Optimizing photovoltaic grid integration through active power management

PV systems, surpassing minimum load demands in various regions, necessitate innovative grid integration measures. Active power management (APM), notably curtailment, emerges as a powerful solution here. By actively managing power peaks, PV systems can unlock new possibilities, contribute to grid stability, and enhance their overall value. The new IEA-PVPS Task 14 report encourages a shift in perspective, urging DSOs to explore the potential of APM instead of traditional grid expansion methods.

As the world embraces renewable energy resources, PV Systems hold immense promise for a sustainable energy future. However, the challenges posed by the variable nature of PV generation necessitate a reevaluation of how we approach grid infrastructure planning. The recently released IEA-PVPS Task 14 report “Active Power Management of Photovoltaic Systems – State of the Art and Technical Solutions” provides a comprehensive exploration of a paradigm shift that could redefine the landscape of distributed PV systems’ integration into the grid.

Low Capacity Factor of PV Systems is a Challenge for the Grid Infrastructure

Distributed PV systems, while largely contributing to clean energy, possess a low capacity factor (ratio of energy output to the maximum possible power output). To ensure continuous power generation, this characteristic necessitates a careful consideration of grid infrastructure, deviating from conventional approaches. Traditionally, grid infrastructure planning revolved around sizing to accommodate power peaks. However, the new PVPS Task 14 report advocates for a fundamental shift towards energy-centric grid sizing. Active power management, e.g. curtailment, and complementary measures can address some of the limitations associated with the intermittent nature of solar energy, making PV a valuable component in the transition to sustainable energy sources.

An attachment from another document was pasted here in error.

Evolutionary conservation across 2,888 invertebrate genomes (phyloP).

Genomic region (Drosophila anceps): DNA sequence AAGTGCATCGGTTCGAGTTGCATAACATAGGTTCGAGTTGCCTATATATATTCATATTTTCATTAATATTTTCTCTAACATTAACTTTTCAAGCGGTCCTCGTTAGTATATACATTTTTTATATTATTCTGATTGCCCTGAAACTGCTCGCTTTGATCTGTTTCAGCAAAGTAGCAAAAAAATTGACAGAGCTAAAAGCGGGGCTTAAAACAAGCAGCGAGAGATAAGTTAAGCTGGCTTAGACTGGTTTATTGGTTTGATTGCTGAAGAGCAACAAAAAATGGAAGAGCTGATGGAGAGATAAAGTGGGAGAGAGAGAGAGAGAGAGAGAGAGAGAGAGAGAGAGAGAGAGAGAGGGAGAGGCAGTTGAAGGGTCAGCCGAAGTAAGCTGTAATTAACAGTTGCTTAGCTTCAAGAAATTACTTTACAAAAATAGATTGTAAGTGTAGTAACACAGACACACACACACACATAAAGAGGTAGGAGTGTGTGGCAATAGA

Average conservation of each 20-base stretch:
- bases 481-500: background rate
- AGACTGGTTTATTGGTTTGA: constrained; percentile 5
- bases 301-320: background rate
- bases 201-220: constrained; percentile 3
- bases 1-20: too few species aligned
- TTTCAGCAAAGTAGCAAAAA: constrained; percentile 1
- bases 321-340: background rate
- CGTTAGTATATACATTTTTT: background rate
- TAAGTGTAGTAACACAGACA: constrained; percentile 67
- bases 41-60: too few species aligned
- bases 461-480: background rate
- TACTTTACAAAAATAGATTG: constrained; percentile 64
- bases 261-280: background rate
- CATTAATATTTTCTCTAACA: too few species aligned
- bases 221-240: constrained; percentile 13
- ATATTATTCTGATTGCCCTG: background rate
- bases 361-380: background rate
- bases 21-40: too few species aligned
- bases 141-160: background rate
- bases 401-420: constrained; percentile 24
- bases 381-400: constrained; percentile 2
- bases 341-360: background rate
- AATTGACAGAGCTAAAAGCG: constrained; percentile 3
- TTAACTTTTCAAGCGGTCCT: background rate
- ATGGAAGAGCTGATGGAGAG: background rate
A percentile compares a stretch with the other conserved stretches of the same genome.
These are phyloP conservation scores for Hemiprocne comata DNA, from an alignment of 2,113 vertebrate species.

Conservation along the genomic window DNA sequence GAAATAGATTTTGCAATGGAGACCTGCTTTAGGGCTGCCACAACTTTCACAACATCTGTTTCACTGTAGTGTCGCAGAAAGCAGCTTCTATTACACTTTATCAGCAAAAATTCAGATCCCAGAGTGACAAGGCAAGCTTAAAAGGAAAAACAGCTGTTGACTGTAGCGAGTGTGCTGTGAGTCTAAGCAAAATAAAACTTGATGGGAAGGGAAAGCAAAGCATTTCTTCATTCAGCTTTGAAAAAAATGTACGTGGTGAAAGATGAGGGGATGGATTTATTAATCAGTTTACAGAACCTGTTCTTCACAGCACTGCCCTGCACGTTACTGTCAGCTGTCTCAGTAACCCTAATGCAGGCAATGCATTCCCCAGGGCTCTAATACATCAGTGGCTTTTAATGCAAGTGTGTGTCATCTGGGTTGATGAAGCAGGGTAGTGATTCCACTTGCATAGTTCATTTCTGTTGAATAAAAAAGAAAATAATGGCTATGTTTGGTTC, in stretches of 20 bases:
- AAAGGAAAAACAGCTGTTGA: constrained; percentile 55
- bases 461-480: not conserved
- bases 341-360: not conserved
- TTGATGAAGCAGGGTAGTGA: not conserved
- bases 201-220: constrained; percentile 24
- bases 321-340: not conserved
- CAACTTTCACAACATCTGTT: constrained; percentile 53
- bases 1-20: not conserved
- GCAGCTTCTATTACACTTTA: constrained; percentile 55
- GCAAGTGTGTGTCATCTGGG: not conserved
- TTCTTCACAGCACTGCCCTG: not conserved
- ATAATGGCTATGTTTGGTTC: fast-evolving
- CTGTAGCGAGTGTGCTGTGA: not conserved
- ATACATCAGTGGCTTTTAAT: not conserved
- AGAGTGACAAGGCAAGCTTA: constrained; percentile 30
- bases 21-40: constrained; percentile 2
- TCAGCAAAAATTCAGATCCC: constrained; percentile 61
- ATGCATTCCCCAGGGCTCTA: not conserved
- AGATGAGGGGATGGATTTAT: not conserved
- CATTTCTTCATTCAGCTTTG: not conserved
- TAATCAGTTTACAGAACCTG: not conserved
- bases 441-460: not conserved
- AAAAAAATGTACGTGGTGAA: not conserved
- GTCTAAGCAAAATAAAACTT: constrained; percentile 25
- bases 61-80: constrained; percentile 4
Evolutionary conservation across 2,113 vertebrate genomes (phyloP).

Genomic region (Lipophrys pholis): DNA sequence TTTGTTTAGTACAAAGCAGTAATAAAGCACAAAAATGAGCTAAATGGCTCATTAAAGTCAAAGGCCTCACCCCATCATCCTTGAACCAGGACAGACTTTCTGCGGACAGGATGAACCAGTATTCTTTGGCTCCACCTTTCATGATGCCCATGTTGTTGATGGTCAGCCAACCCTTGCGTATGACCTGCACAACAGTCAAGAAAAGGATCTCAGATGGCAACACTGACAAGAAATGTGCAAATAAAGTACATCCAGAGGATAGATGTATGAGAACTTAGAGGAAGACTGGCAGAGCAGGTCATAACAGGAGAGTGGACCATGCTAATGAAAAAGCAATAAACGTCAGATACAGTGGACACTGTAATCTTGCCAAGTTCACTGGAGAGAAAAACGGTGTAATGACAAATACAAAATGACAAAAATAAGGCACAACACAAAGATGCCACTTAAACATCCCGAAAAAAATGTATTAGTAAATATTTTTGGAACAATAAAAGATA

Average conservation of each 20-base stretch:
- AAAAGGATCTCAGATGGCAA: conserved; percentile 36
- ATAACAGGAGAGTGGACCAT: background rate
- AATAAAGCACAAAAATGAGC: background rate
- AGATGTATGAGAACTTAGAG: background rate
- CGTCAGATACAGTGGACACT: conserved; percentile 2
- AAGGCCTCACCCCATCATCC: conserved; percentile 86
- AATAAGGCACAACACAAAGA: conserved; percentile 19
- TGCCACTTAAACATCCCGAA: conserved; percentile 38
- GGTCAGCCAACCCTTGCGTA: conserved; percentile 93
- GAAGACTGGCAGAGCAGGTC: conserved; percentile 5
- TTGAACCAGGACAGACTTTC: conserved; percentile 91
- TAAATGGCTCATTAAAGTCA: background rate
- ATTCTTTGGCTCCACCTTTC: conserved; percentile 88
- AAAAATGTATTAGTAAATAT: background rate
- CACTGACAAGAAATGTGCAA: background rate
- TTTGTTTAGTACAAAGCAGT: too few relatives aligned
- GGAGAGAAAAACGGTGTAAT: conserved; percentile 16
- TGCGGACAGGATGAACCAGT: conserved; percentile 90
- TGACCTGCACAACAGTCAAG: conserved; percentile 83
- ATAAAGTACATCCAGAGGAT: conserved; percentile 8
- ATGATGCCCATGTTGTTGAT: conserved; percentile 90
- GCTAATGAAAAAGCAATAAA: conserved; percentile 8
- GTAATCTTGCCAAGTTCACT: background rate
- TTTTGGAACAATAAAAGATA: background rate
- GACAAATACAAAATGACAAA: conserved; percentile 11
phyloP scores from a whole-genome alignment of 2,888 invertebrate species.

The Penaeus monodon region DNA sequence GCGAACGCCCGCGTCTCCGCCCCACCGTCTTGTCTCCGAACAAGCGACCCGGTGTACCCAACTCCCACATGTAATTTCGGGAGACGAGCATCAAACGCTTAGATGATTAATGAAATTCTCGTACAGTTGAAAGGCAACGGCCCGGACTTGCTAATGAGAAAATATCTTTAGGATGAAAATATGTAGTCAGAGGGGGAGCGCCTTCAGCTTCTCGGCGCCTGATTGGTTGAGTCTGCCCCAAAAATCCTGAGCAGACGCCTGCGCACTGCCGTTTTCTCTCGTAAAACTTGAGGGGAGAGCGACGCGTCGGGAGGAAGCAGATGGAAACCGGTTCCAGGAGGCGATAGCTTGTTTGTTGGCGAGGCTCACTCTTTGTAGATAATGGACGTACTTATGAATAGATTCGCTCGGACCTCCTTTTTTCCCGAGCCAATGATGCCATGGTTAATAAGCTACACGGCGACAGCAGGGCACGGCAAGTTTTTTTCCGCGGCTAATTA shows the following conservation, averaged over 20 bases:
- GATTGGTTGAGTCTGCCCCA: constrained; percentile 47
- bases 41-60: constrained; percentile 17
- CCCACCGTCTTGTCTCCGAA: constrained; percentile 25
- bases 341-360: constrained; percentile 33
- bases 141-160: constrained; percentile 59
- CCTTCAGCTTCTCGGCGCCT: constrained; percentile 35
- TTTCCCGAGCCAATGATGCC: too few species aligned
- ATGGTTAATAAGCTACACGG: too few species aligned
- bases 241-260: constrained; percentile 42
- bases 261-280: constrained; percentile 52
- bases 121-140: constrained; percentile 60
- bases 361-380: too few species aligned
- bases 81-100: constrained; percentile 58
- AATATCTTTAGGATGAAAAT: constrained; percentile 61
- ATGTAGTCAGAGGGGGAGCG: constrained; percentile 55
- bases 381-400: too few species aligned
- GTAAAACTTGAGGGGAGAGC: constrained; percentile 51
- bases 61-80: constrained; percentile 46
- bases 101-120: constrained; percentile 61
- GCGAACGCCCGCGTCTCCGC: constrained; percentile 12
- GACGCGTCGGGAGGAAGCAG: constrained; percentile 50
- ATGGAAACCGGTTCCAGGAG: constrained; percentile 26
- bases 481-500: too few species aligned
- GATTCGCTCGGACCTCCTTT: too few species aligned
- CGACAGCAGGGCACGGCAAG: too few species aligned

A Solution for PV Dynamics: Active Power Management (APM)

According to the new PVPS Task 14 report, the key point of addressing the challenges posed by the low capacity factor of distributed PV systems lies in the adoption of Active Power Management (APM). APM, in some contexts also called curtailment, acts as a dynamic control mechanism that actively manages the power flow from decentralized assets to the grid to ensure it remains within operational limits. Unlike passive grid systems that react to fluctuations, APM introduces proactiveness by shaping the power flow based on real-time conditions. This helps to relieve the grid from high power peaks and thus protect them. By combining APM with other grid optimization measures the value of PV-generated energy increases.

Use Cases for APM

APM and, consequently, PV power curtailment becomes necessary in various scenarios. Common reasons for implementing PV curtailment include:

  1. Local System constraints: Reinforcing the grid connection is often significantly more expensive than curtailed energy. This applies even more if local self-consumption management is implemented.
  2. Distribution System Constraints: It’s impractical to size a distribution grid for peak PV capacity. PV curtailment can address stability issues during times of high production and low demand.
  3. Ancillary Service Needs: Power grids require certain ancillary services such as frequency or voltage control. If PV systems are operated in curtailed mode, they could provide these system services.

New Opportunities with APM